Everyone visits certain parts of the city – the Colosseum, the Vatican, the Spanish Steps – but a visit to some of the oft-overlooked areas of the city can be equally rewarding: full of little restaurants, ubiquitous churches, architectural marvels, and the inevitable Roman ruin, the many quartieri di Roma have something for every taste. A summary of what you can find in different parts of the city:


Pantheon and Piazza Navona

Piazza Navona is one of the most famous and theatrical of Rome’s squares, best enjoyed in the morning, before the tourist hordes and junk vendors crowd the square, marring the dramatic beauty of Bernini’s Fountain of the Four Rivers and Borromini’s church of Sant’Agnese in Agone. There are plenty of (rather expensive and not particularly good) restaurants on the square, strictly frequented by tourists, but the atmosphere is quite nice at night. For a more Roman experience, venture west of Piazza Navona to the small streets in and around Via di Tor Millina and Via del Governo Vecchio. This area has no shortage of popular cafes, restaurants, and hip nightspots. A short walk to the east of Piazza Navona is the Pantheon, the best preserved ancient Roman building anywhere in what used to be the Empire.

The square in front of the Pantheon, Piazza della Rotonda, and its side streets have gotten fairly touristy in recent years, but eating dinner or sipping wine in front of the 1900 year-old facade is memorable. Those on a budget can avail of the McDonald’s on the square and get the same view.

Sights to check out while you’re here: Piazza Navona, Pantheon, Palazzo Altemps, Museo di Roma, Santa Maria della Pace, Sant’Agnese in Agone, Sant’Ivo alla Sapienza, Santa Maria Sopra Minerva, Sant’Ignazio, Galleria Doria Pamphilj.

Campo De’ Fiori

One of the last authentically Roman parts of the centro storico, this picturesque piazza is home to a bustling produce market in the morning, Monday through Saturday. By late afternoon, the rughetta leaves have been swept away, and locals and tourists alike crowd its many outdoor cafes and wine bars. By early evening when the weather’s good it’s time to pose outside the various bars. Lots of preening, telephoning and smoking goes on, good for studying the habits of the natives! Apart from the piazza itself, the streets leading off the “Campo” are lined with shoe stores and clothing boutiques (especially Via dei Giubbonari and Via dei Baullari), as well as some relatively inexpensive trattorie, pizzerie, and hostarie. Directly west of Campo de’ Fiori is Piazza Farnese, with the stately Renaissance Palazzo Farnese and a few high-end restaurants. North of the Campo, between Via di Monserrato and Via dei Pellegrini, are quiet, characteristic alleyways and craftsmen’s workshops.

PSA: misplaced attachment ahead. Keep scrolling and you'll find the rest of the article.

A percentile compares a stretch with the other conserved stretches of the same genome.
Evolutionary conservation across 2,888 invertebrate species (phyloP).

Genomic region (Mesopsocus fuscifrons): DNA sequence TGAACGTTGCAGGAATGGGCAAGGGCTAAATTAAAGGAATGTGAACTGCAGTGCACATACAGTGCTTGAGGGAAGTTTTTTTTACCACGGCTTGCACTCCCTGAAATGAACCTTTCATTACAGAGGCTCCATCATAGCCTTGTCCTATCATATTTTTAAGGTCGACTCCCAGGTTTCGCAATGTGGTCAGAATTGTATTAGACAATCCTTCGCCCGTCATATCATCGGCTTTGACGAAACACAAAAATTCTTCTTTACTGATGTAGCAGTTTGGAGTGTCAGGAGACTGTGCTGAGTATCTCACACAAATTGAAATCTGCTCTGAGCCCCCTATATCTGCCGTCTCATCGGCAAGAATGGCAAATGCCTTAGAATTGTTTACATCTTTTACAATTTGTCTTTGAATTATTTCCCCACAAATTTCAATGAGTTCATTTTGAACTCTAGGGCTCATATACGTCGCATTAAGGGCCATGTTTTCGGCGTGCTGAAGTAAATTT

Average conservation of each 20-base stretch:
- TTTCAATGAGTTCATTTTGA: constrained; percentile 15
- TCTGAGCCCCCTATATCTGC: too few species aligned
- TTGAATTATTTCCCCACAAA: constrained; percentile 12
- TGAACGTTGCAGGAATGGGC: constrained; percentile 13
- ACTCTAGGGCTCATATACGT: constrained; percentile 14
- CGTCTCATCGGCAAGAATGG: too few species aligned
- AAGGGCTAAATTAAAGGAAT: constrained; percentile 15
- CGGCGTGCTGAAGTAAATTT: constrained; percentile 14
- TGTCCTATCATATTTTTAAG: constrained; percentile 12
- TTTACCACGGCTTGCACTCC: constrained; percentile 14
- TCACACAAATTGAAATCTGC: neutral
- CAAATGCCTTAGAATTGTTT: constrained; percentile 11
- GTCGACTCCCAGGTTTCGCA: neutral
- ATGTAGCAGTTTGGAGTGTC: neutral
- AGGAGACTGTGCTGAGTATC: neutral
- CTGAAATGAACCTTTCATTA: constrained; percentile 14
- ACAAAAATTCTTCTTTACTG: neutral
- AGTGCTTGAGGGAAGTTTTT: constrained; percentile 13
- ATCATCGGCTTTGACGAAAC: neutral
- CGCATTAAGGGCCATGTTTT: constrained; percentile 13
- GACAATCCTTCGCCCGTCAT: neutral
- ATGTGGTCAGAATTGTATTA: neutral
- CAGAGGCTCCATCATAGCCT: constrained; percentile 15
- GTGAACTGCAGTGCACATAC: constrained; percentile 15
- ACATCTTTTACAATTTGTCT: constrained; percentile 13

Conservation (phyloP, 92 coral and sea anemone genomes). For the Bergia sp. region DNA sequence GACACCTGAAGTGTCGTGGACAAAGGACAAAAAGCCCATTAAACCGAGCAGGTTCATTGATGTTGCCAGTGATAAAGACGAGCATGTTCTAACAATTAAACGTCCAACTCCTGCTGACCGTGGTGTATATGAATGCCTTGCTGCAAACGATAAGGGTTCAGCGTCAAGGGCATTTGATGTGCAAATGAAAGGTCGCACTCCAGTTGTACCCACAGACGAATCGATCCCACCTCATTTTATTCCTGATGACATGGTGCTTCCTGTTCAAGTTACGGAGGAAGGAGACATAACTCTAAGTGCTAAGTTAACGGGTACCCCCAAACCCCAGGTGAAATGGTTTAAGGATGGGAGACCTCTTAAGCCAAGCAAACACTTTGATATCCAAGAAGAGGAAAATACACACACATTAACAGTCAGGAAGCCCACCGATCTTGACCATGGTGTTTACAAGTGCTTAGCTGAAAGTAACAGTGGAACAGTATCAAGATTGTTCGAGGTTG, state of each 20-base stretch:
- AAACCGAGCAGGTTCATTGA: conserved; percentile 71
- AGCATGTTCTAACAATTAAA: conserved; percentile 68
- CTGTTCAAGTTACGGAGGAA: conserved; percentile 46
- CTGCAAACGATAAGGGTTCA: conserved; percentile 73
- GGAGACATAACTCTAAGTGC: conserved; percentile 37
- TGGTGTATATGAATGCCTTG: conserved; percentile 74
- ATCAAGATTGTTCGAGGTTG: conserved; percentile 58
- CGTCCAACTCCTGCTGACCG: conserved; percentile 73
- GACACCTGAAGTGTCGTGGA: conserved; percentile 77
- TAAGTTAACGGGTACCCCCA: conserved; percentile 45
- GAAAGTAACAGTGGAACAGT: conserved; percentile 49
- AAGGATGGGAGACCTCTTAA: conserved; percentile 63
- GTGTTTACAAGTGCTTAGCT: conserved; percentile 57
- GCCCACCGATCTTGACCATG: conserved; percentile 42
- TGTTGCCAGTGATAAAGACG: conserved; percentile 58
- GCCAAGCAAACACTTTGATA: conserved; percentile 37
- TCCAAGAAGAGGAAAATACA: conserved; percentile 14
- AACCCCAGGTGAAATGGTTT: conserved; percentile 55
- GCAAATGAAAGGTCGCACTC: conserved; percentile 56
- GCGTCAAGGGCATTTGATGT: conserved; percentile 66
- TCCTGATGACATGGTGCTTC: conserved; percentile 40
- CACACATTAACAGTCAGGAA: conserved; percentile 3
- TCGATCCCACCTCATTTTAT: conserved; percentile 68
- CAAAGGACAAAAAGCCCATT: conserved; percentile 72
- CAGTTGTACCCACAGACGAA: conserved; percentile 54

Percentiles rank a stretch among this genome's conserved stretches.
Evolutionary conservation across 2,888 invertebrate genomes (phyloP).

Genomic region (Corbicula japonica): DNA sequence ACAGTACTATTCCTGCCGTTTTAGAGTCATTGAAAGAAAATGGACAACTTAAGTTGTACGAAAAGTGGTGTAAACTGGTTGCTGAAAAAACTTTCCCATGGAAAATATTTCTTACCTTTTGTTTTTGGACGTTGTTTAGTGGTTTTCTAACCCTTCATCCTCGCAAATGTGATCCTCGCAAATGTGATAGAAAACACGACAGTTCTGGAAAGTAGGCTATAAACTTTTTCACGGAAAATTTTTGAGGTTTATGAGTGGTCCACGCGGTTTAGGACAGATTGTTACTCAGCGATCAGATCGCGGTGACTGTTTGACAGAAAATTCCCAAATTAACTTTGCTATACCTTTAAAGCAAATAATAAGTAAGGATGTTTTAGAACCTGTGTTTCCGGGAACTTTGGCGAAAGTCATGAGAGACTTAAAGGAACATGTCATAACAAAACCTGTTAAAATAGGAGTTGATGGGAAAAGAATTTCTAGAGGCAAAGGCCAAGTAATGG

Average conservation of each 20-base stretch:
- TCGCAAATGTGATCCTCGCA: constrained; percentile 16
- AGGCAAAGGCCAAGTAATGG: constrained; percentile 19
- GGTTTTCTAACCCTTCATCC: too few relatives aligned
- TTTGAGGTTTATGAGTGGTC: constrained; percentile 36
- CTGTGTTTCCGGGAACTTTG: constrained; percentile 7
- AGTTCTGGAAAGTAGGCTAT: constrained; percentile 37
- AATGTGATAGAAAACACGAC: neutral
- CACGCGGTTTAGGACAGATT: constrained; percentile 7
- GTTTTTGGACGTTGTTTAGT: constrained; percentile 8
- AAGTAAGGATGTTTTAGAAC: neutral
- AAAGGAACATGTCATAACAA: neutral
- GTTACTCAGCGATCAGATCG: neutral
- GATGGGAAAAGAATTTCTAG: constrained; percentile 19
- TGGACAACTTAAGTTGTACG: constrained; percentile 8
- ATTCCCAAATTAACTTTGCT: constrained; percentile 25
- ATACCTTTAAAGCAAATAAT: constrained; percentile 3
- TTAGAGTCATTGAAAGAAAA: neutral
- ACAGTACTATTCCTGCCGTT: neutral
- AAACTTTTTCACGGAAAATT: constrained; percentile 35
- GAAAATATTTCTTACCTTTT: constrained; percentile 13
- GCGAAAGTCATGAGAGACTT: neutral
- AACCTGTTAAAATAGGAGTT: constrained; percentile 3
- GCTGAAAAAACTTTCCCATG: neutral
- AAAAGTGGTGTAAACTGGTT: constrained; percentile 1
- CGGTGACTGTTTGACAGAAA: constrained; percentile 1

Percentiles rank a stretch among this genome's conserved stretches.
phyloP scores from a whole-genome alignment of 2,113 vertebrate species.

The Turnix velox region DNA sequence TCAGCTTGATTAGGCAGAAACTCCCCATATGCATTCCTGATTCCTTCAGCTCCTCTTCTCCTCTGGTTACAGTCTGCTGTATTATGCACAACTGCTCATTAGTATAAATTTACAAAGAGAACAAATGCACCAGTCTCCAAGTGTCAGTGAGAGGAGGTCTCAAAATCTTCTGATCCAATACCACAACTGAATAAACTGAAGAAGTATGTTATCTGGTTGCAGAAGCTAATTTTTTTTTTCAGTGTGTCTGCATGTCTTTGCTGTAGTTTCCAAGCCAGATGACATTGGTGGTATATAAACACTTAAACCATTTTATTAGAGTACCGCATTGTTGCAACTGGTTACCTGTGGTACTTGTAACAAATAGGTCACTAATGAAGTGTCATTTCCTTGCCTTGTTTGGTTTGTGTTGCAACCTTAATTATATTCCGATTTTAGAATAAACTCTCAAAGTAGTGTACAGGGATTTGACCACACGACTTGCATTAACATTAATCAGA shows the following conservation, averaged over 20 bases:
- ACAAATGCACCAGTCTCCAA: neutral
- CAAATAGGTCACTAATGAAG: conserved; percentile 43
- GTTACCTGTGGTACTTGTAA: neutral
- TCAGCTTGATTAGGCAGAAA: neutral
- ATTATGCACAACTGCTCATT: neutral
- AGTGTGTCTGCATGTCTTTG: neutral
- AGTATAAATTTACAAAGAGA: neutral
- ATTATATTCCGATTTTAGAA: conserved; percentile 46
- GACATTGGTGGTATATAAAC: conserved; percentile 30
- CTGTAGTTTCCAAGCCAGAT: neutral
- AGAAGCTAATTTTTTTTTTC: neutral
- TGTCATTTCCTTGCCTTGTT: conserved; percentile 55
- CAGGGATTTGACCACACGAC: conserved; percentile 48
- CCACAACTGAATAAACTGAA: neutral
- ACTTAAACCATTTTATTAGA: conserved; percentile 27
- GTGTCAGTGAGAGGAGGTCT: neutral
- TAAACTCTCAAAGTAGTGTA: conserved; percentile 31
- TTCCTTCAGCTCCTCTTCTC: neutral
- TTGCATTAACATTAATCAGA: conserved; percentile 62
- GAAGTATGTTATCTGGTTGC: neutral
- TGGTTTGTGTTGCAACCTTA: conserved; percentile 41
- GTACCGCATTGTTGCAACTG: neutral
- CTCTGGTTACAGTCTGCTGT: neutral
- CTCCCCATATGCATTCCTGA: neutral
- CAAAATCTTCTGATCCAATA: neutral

Sights to check out while you’re here: Besides the aforementioned squares themselves, Galleria Spada, Via dell’Arco degli Acetari, Via Giulia.

Jewish Ghetto and Tiber Island

Stretching from Largo Argentina to the Theater of Marcellus along the Tiber banks is the area of the old Jewish Ghetto, where the Jews of Rome were confined from 1555 until Rome was snatched from the hands of the Popes in 1870. Nowadays it’s a charming area with delicious bakeries and the only kosher pizzeria in Rome. There are plenty of restaurants where you can enjoy home-style Roman cooking in an informal setting, and at other places, ranging in price from reasonable to very expensive, you can sample Roman Jewish cuisine with its specialties like carciofi alla giudia. The 1st century BC Ponte Fabricio goes from the Ghetto area to the Tiber Island (Isola Tiberina), whose history as a place for medicine goes back to the 3rd century BC. Walk down the stairs just upriver from the Ponte Cestio to access the lower level of the island, where sun-loving Romans go to catch rays on lunch breaks. On the Trastevere side of the island is Calata Anguillara, where the Tiber water shuttles have their southern terminus.

Sights to check out while you’re here: Synagogue, Theatre of Marcellus, Largo Argentina, Fontana delle Tartarughe, Tiber Island.

Still central, still historic, but not actually part of what they call the centro storico….

Monti and Colle Oppio

Sloping down from Via Nazionale and Via Cavour toward the Forum area is a charming neighborhood called Monti, full of characteristic narrow streets and local flavour, especially around Via dei Serpenti and Via Panisperna. There are plenty of good little Roman restaurants here (as well as a number of decent Indian places), and a generous quantity of pubs, making Monti a good place to get lunch (or a beer) after you’ve braved the ruins below. The area south of Via Cavour toward the Colosseum, Colle Oppio, has a more modern feel, more touristy restaurants, but also boasts such important sights as Michelangelo’s Moses.

Sights to check out while you’re here: San Pietro in Vincoli (Michaelangelo’s statue of Moses), Roman Forum, Trajan’s Markets, Trajan’s Column, and the Imperial Fora.

Spanish Steps, the Trevi fountain, and via del Corso